Supervisor Asked For Less Aggressive Ranger Patrols Prior to Huntington Park Dog Attack

It's not uncommon for rookie politicians to unwittingly involve themselves in long-stewing special-interest battles. In that tradition, freshman Board of Supervisors President David Chiu has taken a series of actions that have drawn him into a particularly vicious, only-in-San-Francisco conflict — the fight, at least a decade old, over the rights of dogs in city parks.

Two weeks ago, we reported that Marion Cope, the 73-year-old Nob Hill resident and widow of late Huntington Hotel owner Newton Cope, suffered a brutal calf injury after she and her Irish terrier were swarmed by a group of off-leash dogs in Huntington Park last month. Now some dog advocates in the neighborhood say that Chiu, at their behest, requested that city park rangers scale back their enforcement of leash laws at the park prior to the incident.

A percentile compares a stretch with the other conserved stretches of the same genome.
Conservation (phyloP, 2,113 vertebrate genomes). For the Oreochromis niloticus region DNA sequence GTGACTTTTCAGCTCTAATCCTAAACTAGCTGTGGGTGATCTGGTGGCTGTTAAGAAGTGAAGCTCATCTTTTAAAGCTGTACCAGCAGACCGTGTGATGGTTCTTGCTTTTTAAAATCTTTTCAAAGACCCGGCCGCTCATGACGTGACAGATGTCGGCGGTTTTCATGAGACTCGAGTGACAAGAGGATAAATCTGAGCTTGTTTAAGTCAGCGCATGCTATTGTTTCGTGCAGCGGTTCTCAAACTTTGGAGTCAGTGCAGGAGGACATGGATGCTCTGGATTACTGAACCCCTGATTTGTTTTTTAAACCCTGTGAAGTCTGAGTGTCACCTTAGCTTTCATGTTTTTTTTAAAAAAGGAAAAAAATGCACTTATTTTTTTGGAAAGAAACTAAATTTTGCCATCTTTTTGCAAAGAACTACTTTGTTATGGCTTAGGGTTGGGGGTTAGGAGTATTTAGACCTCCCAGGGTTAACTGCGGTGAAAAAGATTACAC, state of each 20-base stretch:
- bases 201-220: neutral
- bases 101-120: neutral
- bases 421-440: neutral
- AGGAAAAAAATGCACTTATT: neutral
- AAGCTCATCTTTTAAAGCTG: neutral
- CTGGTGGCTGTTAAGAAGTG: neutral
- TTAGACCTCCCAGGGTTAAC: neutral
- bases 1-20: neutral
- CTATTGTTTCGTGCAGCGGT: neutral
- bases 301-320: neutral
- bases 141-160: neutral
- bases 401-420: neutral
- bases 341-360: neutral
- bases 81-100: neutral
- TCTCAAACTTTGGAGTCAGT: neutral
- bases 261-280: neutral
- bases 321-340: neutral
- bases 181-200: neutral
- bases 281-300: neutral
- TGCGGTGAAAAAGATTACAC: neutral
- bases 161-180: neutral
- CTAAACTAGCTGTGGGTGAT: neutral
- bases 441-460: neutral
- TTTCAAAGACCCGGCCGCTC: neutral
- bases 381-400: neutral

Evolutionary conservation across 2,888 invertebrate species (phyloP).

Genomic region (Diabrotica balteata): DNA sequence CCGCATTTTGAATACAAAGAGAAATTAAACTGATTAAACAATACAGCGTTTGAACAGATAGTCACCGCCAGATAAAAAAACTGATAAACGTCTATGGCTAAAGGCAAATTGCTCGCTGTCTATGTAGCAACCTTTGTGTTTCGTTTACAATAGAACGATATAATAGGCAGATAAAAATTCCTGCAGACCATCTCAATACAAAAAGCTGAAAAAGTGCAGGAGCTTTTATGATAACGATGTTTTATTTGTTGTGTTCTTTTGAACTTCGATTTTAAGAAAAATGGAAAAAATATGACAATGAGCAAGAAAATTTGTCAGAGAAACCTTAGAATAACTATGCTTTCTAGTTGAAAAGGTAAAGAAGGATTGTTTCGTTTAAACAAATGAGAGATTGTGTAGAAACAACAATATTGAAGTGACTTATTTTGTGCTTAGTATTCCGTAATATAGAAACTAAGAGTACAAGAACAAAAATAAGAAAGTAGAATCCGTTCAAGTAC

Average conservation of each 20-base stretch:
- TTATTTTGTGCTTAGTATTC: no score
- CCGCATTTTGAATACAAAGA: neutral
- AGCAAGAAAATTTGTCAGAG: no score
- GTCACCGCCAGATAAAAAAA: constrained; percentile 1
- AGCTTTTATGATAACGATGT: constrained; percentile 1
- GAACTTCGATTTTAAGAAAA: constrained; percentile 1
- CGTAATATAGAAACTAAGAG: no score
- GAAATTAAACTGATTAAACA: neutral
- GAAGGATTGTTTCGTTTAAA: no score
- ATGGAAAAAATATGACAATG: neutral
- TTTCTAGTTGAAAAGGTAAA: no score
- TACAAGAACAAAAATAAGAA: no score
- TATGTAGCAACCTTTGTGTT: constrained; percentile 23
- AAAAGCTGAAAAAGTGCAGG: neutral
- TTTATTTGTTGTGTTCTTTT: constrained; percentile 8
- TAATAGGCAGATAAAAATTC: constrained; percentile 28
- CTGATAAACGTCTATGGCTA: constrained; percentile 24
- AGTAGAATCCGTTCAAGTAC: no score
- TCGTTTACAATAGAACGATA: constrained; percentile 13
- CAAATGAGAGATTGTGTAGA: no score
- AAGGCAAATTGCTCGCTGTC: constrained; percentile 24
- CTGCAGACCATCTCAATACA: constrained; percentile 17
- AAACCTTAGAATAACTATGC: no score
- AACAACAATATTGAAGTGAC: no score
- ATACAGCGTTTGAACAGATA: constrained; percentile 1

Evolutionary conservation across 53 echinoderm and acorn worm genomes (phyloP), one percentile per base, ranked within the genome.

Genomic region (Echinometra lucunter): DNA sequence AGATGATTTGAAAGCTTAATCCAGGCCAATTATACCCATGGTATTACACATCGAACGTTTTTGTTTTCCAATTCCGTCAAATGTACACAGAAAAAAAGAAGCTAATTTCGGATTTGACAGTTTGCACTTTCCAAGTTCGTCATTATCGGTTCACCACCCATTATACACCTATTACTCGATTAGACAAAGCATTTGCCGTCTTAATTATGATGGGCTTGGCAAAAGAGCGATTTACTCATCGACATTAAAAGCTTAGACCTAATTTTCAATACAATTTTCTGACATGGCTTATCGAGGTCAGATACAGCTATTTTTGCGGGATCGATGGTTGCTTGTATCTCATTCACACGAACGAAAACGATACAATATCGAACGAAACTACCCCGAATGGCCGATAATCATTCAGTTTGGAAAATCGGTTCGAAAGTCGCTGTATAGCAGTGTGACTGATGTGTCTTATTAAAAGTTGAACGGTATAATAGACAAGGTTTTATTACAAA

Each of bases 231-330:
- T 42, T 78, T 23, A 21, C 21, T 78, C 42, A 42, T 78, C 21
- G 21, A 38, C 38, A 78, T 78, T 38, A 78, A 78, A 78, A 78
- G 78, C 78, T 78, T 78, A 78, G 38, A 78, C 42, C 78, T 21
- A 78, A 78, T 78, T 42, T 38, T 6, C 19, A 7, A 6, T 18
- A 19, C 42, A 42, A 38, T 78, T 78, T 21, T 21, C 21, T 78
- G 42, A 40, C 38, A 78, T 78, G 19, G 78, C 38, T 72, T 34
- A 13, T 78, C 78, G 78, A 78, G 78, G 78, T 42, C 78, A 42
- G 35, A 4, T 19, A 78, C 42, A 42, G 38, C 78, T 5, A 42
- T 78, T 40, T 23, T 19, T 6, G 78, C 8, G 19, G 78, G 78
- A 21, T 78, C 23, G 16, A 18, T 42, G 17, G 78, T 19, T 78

Chiu confirmed his request, saying he had made a phone call to Phil Ginsburg, general manager of the Recreation and Park Department. He characterized it as a routine part of his job, and said he meant only to pass along feedback from constituents about allegations of overzealous park patrolling — not to strong-arm Rec and Park into changing its practices. “What I told those individuals is that I would pass their feedback along to Rec and Park and ask them to bring it to an appropriate level of enforcement, and that's what I did,” Chiu told SF Weekly.

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